Many of the studies report only minor risk to the donors, but earlier there was anxiety concerning risks to the donors. Today one can find a much more positive attitude towards living organ donation. It is noted that in the case of a living donor, mortality after surgery is extremely low. For instance, a survey of U. S. kidney transplants shows that there are only 5 donor deaths in 19,368 live kidney transplants.3 Patients who decide to undergo transplantation are subject to normal surgical risks. There are also complications of urological and vascular problems, especially with regard to kidney transplantation.4 Besides, transplantation affects the recipient body's structure. The main benefit to the recipient is that he/she gets a new lease on life or even a better quality of life.

1.4 Legal Aspects of Organ Donation and Transplantation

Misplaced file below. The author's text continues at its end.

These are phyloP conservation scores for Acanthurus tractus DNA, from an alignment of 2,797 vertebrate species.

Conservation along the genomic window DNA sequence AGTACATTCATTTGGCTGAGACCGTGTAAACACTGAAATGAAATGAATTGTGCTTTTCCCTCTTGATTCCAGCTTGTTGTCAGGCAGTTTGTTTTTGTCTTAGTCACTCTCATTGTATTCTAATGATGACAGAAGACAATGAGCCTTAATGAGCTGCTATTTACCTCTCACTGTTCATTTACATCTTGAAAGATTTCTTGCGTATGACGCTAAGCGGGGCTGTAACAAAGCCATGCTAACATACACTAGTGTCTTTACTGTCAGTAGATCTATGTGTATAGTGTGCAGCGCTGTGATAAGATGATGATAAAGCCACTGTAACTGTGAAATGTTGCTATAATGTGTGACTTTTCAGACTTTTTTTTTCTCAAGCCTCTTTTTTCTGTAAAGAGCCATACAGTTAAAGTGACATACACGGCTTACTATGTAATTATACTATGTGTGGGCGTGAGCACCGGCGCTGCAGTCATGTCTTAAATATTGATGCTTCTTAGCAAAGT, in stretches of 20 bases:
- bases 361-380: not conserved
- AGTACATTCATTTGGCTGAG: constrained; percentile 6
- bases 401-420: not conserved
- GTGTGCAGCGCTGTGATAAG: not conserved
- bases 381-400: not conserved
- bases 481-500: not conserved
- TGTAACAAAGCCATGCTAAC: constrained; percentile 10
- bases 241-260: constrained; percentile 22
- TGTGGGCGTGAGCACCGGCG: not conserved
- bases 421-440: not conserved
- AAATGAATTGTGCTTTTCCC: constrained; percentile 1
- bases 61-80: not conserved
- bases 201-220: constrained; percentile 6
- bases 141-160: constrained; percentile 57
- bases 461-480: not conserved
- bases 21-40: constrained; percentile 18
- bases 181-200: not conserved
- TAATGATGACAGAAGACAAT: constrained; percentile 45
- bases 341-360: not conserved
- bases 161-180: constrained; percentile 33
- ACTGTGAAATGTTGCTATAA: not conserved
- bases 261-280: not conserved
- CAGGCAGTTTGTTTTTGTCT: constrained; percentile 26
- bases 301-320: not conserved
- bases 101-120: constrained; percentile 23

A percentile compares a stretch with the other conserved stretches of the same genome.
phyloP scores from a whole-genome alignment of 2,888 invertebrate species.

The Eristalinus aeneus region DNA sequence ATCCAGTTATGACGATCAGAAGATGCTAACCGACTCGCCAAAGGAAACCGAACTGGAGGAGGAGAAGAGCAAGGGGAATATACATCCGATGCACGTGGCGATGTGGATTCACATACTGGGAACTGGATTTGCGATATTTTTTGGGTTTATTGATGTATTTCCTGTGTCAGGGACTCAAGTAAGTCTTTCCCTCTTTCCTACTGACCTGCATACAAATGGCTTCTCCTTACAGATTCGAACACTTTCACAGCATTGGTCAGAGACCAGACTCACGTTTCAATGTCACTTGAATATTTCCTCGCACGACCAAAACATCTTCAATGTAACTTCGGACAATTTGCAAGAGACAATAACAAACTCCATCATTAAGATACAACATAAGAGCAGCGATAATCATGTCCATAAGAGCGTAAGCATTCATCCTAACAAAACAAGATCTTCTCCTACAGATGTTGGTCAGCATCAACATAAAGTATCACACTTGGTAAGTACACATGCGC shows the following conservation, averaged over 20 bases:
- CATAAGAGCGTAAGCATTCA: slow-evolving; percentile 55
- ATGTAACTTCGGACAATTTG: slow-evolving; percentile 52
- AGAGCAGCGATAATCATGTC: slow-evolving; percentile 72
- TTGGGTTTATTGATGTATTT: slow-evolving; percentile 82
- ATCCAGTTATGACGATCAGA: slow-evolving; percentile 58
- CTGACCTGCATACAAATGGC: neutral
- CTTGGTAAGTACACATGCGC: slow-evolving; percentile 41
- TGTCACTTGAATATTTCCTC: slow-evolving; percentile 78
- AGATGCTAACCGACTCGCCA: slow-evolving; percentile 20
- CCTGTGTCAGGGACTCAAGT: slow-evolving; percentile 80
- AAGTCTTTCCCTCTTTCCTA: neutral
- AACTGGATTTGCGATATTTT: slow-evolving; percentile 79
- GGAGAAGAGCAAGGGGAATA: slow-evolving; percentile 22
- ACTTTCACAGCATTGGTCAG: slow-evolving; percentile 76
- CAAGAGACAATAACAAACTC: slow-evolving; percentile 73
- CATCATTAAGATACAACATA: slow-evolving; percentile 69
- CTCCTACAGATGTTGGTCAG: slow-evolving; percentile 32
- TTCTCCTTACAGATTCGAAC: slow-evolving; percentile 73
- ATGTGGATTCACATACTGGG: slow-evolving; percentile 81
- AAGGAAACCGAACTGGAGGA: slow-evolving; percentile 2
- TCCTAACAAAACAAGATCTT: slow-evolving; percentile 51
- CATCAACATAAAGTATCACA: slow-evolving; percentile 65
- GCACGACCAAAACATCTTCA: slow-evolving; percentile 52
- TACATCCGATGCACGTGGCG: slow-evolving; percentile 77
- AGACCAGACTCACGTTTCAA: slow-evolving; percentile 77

Due to the illegal medical practice in transplantation, commercialization of human organs and so on, many countries formulated transplantation laws. The status of transplantation law can be divided into three groups: opting-out, opting-in, and required request. 1) According to the opting-out system, every human being will be considered a possible donor after death unless he/she has officially expressed a contrary option. It is also known as presumed consent.5 2) By opting-in we mean a process by which people voluntarily sign and submit a will saying that they want to become donors once they are dead. If they do not do this, they will not be legally considered donors.6 3) Required request law requires hospitals to ask the family of a deceased patient for a donation of organs and tissue if the deceased is a suitable candidate for organ donation.7